The gods also sent messages in the form of strange birth events and other terrestrial TT  happenings, whose meanings were catalogued in the canonical omen series Šumma izbu TT  and Šumma alu TT . The watch for these was much less systematic, although Assyrian citizens were expected to report any potentially ominous occurrences to the palace (e.g., SAA 8: 287). The royal scholars generally took a much more relaxed view of terrestrial omens than Esarhaddon did. In surviving letters he quizzes the chief scribe Issar-šumu-ereš PGP  about the ominous import of a mongoose TT  under his chariot, asks the senior astrologer Balasi for omens about ravens TT  bringing objects into a house (the palace?), and contests his reading of Šumma izbu (SAA 10: 33, 58, 60). Esarhaddon clearly wore Balasi's patience thin, for in early 670 BC he sent this reprimand (SAA 10: 42):

As to what the king, m[y lord, wr]ote [to me]: "[In] the city of H[ar]ihumba PGP  lightning struck and ravaged the fields of the Assyrians" - why does the king look for (trouble), and why does he look (for it) [in the ho]me of a tiller? There is no evil inside the palace, and when has the king ever visited Harihumba?

Nevertheless, to keep Esarhaddon happy he goes on to recommend an exorcistic ritual for the palace, despite stating firmly that the relevant omen "applies (only) to the one who was cultivating the field".

Royal decision-making

Two ritual performers attend a royal lion hunt.

We have little sense of the ritual setting of celestial divination, but given its high courtly status and its intellectual parallels with extispicy the rites and ceremonies surrounding it are likely to have been substantial and elaborate. Here two ritual performers attend a royal lion hunt. Detail of the stone decoration of Assurbanipal's north palace in Nineveh (room E, panel 5; BM ANE 118916). Photo by Eleanor Robson.

Fewer than ten terrestrial omen reports survive, compared to more than 550 astrological reports (SAA 8). Most of the latter, unsurprisingly, are from astrologers but many were written by exorcists and other scholars. Some 200-odd routinely announce a new or a full moon at the beginning or the middle of the month, and quote the relevant omens indicating business as usual (e.g., SAA 8: 10, 15). Many more, however, required further analysis and discussion - especially as different astrologers observing the same event might view its ominous import differently. For instance, when Mars PGP  first became visible on the horizon at sunset in the summer of 670 BC, three astrologers informed the king (SAA 8: 114, 143, 341). For Bulluṭu PGP  what mattered was the proximity of Jupiter PGP ; for Nabu-mušeṣi it was the month of Tammuz TT  that counted; and for Ašaridu the Younger PGP  it was most significant that it had happened in the constellation Gemini PGP . The omens they selected as pertinent reflected these different interpretative choices and were thus significantly different from one another.

How, then, was the king to choose who to believe when the scholars couldn't agree? And how was he to make political decisions on the basis of such conflicting data? It might seem that ominous prediction was such a hopeless mess that the king would have been better off without it. So why did the system persist, with such prestige and power, over so many centuries? Were the Assyrian elite all gullible fools - or were they simply keeping up appearances for the sake of tradition? The anthropological study of omens across a variety of world cultures suggests not.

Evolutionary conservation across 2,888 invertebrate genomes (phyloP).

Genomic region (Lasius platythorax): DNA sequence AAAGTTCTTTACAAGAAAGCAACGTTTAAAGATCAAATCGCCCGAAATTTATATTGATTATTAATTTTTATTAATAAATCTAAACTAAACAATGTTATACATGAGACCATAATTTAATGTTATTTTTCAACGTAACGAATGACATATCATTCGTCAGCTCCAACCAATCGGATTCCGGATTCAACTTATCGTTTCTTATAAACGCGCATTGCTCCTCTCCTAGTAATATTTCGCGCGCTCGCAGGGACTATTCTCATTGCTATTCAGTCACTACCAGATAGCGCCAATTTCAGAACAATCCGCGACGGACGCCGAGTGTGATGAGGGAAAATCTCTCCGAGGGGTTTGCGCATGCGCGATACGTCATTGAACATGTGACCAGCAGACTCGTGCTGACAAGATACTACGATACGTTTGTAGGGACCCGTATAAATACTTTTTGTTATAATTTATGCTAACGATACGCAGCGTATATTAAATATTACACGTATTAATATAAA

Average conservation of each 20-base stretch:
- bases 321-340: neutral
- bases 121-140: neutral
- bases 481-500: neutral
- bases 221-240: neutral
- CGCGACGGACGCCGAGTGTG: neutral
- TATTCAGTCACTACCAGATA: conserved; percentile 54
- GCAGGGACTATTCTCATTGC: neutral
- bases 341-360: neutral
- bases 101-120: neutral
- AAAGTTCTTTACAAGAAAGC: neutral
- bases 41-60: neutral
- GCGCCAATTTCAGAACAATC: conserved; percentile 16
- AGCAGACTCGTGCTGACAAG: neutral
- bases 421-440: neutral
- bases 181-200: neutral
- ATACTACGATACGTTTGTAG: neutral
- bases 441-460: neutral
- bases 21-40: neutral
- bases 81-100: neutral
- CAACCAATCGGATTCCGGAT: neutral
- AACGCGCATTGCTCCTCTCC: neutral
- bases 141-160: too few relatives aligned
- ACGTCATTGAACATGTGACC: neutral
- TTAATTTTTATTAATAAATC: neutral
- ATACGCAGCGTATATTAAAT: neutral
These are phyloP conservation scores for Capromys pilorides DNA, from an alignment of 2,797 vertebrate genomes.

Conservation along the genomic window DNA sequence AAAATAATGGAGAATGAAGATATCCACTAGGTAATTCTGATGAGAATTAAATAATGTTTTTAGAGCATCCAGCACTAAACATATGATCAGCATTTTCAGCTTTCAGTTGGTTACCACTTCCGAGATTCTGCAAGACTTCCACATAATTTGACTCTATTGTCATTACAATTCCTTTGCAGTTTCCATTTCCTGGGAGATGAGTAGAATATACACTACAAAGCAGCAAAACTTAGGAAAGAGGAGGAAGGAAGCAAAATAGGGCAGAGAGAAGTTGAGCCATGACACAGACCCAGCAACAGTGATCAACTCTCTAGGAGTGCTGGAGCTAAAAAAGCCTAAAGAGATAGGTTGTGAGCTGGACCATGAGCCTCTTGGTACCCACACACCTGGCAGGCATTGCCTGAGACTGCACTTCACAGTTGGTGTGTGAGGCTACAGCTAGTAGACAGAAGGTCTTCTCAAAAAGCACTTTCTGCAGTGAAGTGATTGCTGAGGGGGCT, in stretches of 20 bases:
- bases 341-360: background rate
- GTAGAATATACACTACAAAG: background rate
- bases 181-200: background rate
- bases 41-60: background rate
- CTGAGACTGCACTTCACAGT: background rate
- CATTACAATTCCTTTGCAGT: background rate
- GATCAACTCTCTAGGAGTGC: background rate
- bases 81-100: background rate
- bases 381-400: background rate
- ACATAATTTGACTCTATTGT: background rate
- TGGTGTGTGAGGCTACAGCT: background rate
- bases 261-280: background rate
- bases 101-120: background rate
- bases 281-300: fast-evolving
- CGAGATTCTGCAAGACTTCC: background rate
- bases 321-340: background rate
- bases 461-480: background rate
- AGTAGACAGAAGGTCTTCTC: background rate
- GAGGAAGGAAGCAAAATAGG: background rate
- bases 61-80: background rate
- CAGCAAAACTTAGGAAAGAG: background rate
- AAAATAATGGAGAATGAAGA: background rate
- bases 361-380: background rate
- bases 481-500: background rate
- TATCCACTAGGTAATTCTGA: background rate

Most divinatory systems, from I-Ching to newspaper horoscopes, serve similar sorts of psychological functions. The client usually consults them with a particular question in mind, or in the context of a problem that needs to be resolved. The omens generated by the system (whatever it may be) tend to be allusive and suggestive rather than definite and specific. In reading and pondering the omens with a particular situation in mind, the client gradually distinguishes those that are particularly meaningful or relevant. In other words, a divinatory message only becomes ominous if it resonates with the client's thoughts and feelings; the rest are discarded as background noise. Omens can thus be a tool for thinking with, enabling the client to focus on a problem, perhaps confirming a course of action already considered or, by randomly generating alternative scenarios, freeing him to consider the matter afresh. If the omens fail to provide an answer the first time round, they can be taken again.

In the Assyrian king's case, there were also questions of status at play. As supreme ruler of the region's greatest empire, he could not be seen to be weak or vacillating. Ominous messages from the gods allowed him and his advisors to ponder weighty matters of state together without the king being seen to lose standing by consulting lesser men than him. His decisions were given divine authority, making it difficult for his courtiers to dissent. The divinatory systems of celestial omens and extispicy, on which Esarhaddon and Assurbanipal particularly depended, were further reinforced by their social status as the preserves of highly educated, literate elite practitioners, which relied on considerable investment of time, resources, and effort. While divination no longer has the public prestige that it did in Assyrian times, in recent history such powerful men as Ronald Reagan and François Mitterand have had recourse to astrologers, while some major world leaders still claim divine assent for war. We are perhaps not so far from the Assyrian mindset as we might like to think.

Further reading

Content last modified: 05 Dec 2016.

Eleanor Robson

Eleanor Robson, 'Celestial & terrestrial divination', Knowledge and Power, Higher Education Academy, 2016 [http://oracc.museum.upenn.edu/saao/knpp/essentials/celestialterrestrialdivination/]